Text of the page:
Why community college students need dedicated manufacturing training labs
Since it was founded in 1967, Edgecombe Community College (ECC) in North Carolina has focused on meeting the education, training, and cultural needs of the Edgecombe County community and surrounding areas. With about 8,000 students in its two-year degree, diploma, certificate, and continuing education programs, ECC was using a manufacturing lab that, while well equipped, had been assembled piecemeal over time.
With its milling machines, parts loader and robots, the lab captured the elements of computer-numerical control (CNC) automation, integration, and process control, and became a draw for manufacturing companies that were moving into the area. To accommodate this influx, ECC decided to move into a new building and enlist some new vendors to help update its technology programs. ECC partnered with Intelitek, a provider of curriculum and labs for advanced manufacturing training to implement the new program.
A dedicated manufacturing lab
The community college’s new Center for Innovation on the Tarboro campus opened for classes in January 2020. Focused on training, developing, and sustaining a skilled manufacturing workforce, the Center offers expanded educational and training opportunities to students and provides high school and adult student populations with hands-on access to advanced manufacturing technologies and practices. The center uses a blend of theoretical training and an advanced Computer Integrated Manufacturing Lab or CIM which was deployed by Intelitek and their local partner Learning Labs.
Here are the key benefits that ECC has seen since opening its dedicated manufacturing lab:
Make students invaluable to local employers
The college wanted a solution that offered flexibility to tailor the CIM lab to accurately reflect the needs of ECC’s service area, a solution that included industry recognized vendors and third-party certifications, and a solution that integrates seamlessly with the college. One of the key components to successful workforce development programs is a strong relationship between colleges and local employers, and the Center works with an advisory board of local industry managers to ensure they align their programs with industry needs. ECC offers four program areas to serve industry needs, which means there’s enough training for students to get into entry level positions at any of our local facilities.
Equip students with the best tools
The college incorporates the Computer Integrated Manufacturing (CIM) curriculum, which introduces students to automation and industrial applications of CIM manufacturing applications. The curriculum addresses the system’s approach to manufacturing and how to manage, maintain and optimize a production process.
It also introduces basic concepts and procedures of CIM production as well as the components and devices in a CIM cell. Using OpenCIM Software with a fully simulated industrial CIM, students learn all aspects of a CIM production cycle, from customer order and inventory control, through automated manufacturing of materials into finished parts, to quality inspection and final delivery.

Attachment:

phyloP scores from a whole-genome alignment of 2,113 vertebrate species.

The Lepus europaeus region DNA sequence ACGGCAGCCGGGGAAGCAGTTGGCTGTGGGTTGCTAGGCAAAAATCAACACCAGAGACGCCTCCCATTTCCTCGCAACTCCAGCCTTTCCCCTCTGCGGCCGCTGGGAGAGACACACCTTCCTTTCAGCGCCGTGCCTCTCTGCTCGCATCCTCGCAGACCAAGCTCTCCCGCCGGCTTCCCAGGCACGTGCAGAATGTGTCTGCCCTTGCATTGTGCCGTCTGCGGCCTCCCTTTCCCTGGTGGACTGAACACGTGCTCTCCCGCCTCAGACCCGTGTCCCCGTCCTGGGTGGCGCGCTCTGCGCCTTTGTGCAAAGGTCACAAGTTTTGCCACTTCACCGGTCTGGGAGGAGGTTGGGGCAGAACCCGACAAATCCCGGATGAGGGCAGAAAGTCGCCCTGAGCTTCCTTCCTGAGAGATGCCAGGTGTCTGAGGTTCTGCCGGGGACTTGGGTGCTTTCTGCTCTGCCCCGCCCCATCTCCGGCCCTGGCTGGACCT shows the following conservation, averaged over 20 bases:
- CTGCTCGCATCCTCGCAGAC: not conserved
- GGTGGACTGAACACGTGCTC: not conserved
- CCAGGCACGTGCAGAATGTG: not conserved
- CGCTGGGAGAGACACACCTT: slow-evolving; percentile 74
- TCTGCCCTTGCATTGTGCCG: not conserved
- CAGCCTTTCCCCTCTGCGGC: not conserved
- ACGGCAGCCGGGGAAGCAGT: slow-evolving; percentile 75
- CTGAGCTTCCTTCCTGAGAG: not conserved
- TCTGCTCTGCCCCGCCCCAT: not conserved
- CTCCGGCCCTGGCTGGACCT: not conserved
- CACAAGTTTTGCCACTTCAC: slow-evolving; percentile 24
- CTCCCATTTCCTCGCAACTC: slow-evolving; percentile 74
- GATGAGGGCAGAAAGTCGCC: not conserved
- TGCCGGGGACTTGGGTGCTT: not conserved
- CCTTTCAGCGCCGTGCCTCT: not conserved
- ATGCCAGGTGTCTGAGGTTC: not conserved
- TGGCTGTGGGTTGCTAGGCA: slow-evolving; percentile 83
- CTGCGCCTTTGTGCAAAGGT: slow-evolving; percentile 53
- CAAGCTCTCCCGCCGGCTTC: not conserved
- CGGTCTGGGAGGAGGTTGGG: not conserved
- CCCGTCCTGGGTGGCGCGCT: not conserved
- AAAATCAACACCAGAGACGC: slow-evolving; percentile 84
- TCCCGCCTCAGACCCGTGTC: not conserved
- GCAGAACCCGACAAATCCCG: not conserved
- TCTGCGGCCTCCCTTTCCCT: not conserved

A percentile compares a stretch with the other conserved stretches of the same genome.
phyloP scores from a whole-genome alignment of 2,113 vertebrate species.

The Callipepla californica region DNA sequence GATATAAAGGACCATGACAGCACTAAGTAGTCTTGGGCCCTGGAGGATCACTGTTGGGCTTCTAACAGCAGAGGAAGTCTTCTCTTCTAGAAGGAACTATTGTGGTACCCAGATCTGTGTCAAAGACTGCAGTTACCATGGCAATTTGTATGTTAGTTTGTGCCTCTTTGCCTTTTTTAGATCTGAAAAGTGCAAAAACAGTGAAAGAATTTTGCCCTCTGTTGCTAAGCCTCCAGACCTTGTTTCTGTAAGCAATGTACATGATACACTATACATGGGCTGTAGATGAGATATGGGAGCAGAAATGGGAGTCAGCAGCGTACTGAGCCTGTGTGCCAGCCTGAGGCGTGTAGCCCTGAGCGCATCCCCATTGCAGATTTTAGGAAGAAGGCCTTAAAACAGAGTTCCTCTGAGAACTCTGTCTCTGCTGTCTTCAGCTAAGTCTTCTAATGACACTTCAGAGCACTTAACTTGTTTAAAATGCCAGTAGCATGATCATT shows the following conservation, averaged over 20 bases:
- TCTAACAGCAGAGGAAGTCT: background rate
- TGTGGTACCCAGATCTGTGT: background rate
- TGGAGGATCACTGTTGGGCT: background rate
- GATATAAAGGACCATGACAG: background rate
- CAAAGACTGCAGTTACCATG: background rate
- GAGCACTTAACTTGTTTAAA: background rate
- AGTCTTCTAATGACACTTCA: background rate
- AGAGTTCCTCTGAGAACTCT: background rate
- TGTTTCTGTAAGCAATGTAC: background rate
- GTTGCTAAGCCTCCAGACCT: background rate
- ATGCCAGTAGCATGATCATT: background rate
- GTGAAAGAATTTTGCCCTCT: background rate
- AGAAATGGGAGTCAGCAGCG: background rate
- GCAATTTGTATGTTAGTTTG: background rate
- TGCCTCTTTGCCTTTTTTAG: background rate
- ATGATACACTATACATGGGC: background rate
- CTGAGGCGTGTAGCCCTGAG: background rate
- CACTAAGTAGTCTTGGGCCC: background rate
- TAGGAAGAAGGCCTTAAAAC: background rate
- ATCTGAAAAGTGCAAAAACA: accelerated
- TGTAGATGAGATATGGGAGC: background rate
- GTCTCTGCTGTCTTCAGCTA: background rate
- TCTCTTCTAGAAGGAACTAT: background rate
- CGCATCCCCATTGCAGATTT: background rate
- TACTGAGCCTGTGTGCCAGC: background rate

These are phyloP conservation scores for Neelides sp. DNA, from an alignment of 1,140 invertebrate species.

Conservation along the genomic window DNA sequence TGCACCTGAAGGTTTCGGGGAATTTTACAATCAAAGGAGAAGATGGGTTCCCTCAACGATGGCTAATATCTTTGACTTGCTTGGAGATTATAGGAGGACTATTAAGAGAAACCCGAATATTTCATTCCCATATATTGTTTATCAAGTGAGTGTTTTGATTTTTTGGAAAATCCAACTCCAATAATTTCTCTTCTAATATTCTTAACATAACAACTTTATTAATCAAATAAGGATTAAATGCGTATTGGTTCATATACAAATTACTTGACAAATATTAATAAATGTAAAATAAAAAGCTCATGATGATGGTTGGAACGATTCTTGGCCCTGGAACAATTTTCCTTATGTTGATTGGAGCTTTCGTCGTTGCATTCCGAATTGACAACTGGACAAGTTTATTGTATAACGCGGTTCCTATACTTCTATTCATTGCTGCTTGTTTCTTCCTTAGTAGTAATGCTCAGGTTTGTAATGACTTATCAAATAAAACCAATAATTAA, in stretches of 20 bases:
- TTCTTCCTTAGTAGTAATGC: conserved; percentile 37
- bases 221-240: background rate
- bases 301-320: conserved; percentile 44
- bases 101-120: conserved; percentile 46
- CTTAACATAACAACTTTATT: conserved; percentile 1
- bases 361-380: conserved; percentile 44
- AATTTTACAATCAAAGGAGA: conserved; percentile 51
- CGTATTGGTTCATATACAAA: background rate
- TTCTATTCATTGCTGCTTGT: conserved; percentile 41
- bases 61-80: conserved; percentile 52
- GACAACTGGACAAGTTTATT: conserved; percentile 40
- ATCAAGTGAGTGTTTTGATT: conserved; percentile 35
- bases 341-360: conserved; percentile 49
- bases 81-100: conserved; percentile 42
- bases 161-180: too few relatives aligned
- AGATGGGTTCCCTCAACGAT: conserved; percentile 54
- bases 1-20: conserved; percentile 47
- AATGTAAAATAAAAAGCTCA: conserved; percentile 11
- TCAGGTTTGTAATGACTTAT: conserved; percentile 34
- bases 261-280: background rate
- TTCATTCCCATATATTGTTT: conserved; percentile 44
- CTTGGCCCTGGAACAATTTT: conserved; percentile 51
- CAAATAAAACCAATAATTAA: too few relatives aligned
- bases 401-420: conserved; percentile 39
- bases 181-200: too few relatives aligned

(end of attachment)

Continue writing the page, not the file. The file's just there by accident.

Provide a foundational curriculum and partnership
After selecting the CIM equipment and curriculum from Intelitek, ECC instructors worked with them and their local partner (Learning Labs) to install and train just as Covid-19 emerged. Using appropriate public health protocols, the teams worked together to install and implement the new CIM and robotics lab and train the instructional team. Despite everything, the system was delivered and set up on time, and Intelitek provided instructor training via a web-based curriculum that’s available to students 24/7. The curriculum covers 80% of what students need to learn, leaving the other 20% to instructors to personalize and customize for local industry needs.
Offer practical degrees that support success from day one on the job
Edgecombe Community College offers both one- and two-year programs as well as certificate programs. The two-year program includes 70 hours of college credit that includes everything from plant layout and design to a broader bundle of topics. The one-year program focuses on both residential and commercial electrical systems. The college’s goal with these degrees is to graduate and certify students with a basic set of industry skills to help them be productive on their first day of work, and in any industrial setting.
Tuning into industry’s needs
With the dedicated manufacturing training lab, ECC has been able to tune even more into the needs of local industry. The college is now planning to add a second automated line in the same lab; an Industry 4.0 Internet of Things (IoT) system with higher level data functionality, artificial intelligence, virtual reality systems and digital twinning.
These plans support current industry, and ECC hopes that the new capability will attract even more industry. With its current leadership, partnership with local manufacturing companies, and vision for the future, Edgecombe Community College is both securing its future and serving the local community.
Doug Parrish, MAEd, is the Department Chair for Industrial & Technical Trades at Edgecombe Community College in North Carolina. Doug is the lead instructor for mechatronics and manufacturing courses and became the head of department in 2005. Before working in education, Doug worked in industry and has multiple technical certifications as an educator and as a certified trainer and has a passion for all things STEM.
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